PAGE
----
Contrary to popular belief, parents are allowed to be people. I know, that sounds silly but we really are: We can have dreams, desires, and passionate sex with strangers in Florence (OK, maybe that's just me, but you should probably look into it). And the truth is, continuing to be whole people for our kids (instead of one-dimensional "parents" who cease to be actual human beings after procreating) makes us way, way better for them. We are allowed to love our jobs. That’s OK. It doesn't mean we don't love our kids. It doesn't even mean that we love work more than our kids. There will be people who will imply (or outright say) all of those horrible things — ignore them. Feeling guilt over doing what you love is insane. You’ll want your kids to pursue what they love so set the example and do it with your head held high.
There's this weird myth that our kids can't handle not being around us; that they need their parents and only their parents at all times. This is just fundamentally untrue. Kids are also whole people, and are capable of a far greater degree of independence than you might think. And that makes sense: They're fully dependent when you first meet them, and the days, weeks, months, and years fly by, and it can be easy enough to miss that transition from "totally dependent upon you for literally everything" to "eh, probably gonna be totally fine and maybe even benefit from being on their own with other adult humans for a while."
The point is: Your kid will be fine without you. They will actually end up developing a bigger number of secure attachments to loving adults, and having relationships with new people who can teach them new things and offer perspectives that their parents can't have (because we're all limited in terms of what we can know, and how we view things) and in general, their squad of caregivers is going to expand and that is nothing but good. And then at the same time all that awesome stuff is happening, you're going to be off earning money and being a human being and making yourself feel happy and accomplished and fulfilled, and then bringing all that money and good feelings back home to your kids later. It's a no-lose situation, guys.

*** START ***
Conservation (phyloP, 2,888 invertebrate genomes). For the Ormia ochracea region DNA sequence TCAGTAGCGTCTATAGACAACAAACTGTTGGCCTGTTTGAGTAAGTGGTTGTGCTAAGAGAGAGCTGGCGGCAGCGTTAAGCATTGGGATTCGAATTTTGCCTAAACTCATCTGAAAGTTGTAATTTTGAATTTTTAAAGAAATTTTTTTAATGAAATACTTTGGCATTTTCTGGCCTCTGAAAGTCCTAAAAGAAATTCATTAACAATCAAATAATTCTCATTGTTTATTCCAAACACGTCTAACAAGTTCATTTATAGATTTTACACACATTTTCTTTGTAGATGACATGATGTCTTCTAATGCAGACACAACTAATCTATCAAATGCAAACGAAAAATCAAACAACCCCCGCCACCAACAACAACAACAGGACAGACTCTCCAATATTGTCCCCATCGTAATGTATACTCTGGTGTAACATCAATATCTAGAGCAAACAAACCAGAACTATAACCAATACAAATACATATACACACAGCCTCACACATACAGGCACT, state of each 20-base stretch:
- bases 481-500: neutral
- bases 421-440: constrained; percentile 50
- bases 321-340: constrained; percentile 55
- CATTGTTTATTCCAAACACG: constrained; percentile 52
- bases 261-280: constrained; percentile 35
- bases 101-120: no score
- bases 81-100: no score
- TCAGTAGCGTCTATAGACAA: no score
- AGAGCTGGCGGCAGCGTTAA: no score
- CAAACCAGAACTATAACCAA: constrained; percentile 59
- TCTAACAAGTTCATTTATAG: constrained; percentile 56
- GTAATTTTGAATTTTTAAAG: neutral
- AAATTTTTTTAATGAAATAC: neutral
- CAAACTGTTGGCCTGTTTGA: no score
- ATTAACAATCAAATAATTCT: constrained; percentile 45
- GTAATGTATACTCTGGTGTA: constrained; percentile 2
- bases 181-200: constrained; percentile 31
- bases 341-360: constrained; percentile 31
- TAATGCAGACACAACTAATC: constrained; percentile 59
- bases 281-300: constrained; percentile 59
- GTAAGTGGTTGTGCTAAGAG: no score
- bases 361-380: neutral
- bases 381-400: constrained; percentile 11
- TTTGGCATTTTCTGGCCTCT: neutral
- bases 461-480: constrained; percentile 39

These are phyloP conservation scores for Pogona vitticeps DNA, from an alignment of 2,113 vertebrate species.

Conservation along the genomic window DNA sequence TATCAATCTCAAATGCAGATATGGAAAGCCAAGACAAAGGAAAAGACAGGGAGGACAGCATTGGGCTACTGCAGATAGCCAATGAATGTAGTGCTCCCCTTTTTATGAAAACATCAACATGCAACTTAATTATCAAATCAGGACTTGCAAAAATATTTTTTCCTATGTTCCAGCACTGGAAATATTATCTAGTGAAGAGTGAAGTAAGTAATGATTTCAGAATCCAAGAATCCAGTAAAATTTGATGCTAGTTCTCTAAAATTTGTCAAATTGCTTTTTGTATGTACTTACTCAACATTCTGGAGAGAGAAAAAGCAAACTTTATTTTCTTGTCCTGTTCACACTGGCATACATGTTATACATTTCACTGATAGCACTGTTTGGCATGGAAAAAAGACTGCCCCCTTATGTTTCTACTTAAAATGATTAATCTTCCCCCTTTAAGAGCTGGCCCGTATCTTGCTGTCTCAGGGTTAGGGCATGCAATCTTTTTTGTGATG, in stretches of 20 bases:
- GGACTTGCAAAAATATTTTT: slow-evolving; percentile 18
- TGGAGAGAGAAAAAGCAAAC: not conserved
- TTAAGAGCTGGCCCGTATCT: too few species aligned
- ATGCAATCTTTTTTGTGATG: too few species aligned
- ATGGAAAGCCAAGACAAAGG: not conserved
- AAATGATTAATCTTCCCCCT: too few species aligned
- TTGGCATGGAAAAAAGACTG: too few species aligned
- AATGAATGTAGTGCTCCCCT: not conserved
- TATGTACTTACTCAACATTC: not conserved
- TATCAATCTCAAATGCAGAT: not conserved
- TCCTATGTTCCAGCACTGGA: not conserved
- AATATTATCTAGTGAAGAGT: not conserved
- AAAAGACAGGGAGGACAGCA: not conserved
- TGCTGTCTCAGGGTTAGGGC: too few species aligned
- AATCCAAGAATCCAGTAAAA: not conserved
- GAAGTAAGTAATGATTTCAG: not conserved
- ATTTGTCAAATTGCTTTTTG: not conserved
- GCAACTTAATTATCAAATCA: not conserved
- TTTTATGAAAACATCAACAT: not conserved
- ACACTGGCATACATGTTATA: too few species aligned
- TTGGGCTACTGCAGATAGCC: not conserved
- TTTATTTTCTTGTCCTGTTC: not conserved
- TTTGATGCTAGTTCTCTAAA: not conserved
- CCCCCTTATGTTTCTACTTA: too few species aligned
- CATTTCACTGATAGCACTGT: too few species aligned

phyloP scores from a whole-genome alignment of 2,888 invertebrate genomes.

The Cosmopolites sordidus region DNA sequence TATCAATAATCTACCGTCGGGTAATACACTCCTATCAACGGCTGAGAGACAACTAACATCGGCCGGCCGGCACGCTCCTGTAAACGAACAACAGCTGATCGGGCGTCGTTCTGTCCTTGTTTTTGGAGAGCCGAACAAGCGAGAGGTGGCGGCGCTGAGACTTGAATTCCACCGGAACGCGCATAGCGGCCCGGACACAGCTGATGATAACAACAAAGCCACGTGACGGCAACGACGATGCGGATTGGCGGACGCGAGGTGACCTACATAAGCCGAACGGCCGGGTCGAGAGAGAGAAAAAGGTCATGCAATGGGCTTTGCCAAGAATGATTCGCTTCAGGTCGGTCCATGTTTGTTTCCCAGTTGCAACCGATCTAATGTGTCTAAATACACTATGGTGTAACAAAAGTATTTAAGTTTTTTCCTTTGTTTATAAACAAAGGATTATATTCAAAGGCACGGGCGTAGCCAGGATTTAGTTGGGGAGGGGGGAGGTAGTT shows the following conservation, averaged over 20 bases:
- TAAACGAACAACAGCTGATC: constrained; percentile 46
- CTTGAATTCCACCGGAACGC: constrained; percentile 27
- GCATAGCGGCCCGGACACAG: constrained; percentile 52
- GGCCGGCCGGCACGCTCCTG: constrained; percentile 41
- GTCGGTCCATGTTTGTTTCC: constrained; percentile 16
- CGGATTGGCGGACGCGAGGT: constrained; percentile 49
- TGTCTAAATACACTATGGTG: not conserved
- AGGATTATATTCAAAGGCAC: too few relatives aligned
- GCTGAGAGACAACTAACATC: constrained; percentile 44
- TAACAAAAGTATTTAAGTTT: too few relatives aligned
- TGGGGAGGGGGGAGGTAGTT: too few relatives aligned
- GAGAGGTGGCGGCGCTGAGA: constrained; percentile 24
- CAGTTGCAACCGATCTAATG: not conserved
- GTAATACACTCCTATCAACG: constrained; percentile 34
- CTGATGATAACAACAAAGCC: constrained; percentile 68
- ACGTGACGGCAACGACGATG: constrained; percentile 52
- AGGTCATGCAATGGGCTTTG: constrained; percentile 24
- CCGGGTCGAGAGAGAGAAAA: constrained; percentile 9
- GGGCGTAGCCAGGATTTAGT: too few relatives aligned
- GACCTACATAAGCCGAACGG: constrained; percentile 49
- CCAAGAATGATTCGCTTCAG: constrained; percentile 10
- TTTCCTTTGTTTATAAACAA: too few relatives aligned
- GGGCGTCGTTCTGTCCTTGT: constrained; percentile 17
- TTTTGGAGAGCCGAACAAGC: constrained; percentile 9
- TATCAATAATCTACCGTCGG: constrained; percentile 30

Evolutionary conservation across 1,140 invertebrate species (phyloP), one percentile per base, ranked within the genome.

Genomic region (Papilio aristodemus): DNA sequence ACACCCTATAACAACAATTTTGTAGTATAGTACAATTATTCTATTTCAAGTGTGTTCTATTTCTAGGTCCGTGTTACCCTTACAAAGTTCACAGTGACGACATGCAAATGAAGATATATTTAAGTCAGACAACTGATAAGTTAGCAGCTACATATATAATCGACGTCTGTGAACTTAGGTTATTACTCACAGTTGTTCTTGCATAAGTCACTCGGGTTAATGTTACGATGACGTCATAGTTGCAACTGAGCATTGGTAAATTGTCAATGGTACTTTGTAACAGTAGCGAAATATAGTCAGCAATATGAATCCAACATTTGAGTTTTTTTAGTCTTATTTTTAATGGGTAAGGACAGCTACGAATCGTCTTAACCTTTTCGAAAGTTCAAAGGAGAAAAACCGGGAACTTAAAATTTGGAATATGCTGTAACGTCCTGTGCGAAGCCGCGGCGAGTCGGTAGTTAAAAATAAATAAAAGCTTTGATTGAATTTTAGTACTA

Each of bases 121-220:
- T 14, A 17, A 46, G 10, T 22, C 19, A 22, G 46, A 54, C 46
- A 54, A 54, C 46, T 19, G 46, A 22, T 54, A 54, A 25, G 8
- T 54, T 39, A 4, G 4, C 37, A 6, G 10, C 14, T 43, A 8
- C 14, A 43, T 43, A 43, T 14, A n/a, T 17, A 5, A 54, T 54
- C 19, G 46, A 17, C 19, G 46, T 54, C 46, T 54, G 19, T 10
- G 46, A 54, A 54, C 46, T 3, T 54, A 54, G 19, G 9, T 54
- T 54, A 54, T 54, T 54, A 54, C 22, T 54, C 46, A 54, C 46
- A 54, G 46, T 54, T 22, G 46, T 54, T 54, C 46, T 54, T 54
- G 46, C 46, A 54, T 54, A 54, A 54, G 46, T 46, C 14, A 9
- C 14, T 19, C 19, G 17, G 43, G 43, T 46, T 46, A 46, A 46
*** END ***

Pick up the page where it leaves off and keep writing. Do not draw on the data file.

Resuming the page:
If you’re making decisions that provide for your child, giving them access to love and care, and those decisions involve you going back to work, tell anyone who disagrees to shove it. You’re in charge of your life and the life of your child. When you’re making decisions that are best for you both, there’s no need to feel guilty over it. Go to work and do you.
Fact: Getting away from children can occasionally remind you why you love your children. Taking a step back and going to work so you don’t hate your own life can be the best of all possible worlds.
There's nothing wrong with loving what you do, and even defining your identity based on it. And sometimes, you can do that and still easily take lots of time off work when you have a kid. For others, it's not so easy to jump off the merry-go-round. For many, their chosen career path doesn’t allow for lengthy time away from work. If you are moving toward a career that isn't easy to take a break from, there’s a solid chance you'll be going back to work sooner than your less-career-minded friends, and this is also allowed.
You want your children to see that you can have a life after having kids. It's not complicated but it's so important.
Yep, that’s all the reason you need and feeling guilty over the choice would just be rubbish. If you want to go back to work, go back to work. There are absolutely no reasons to feel guilty about it (as hard as it can be to unlearn a lifetime of messages telling us otherwise).
Images: NBC; Giphy(7)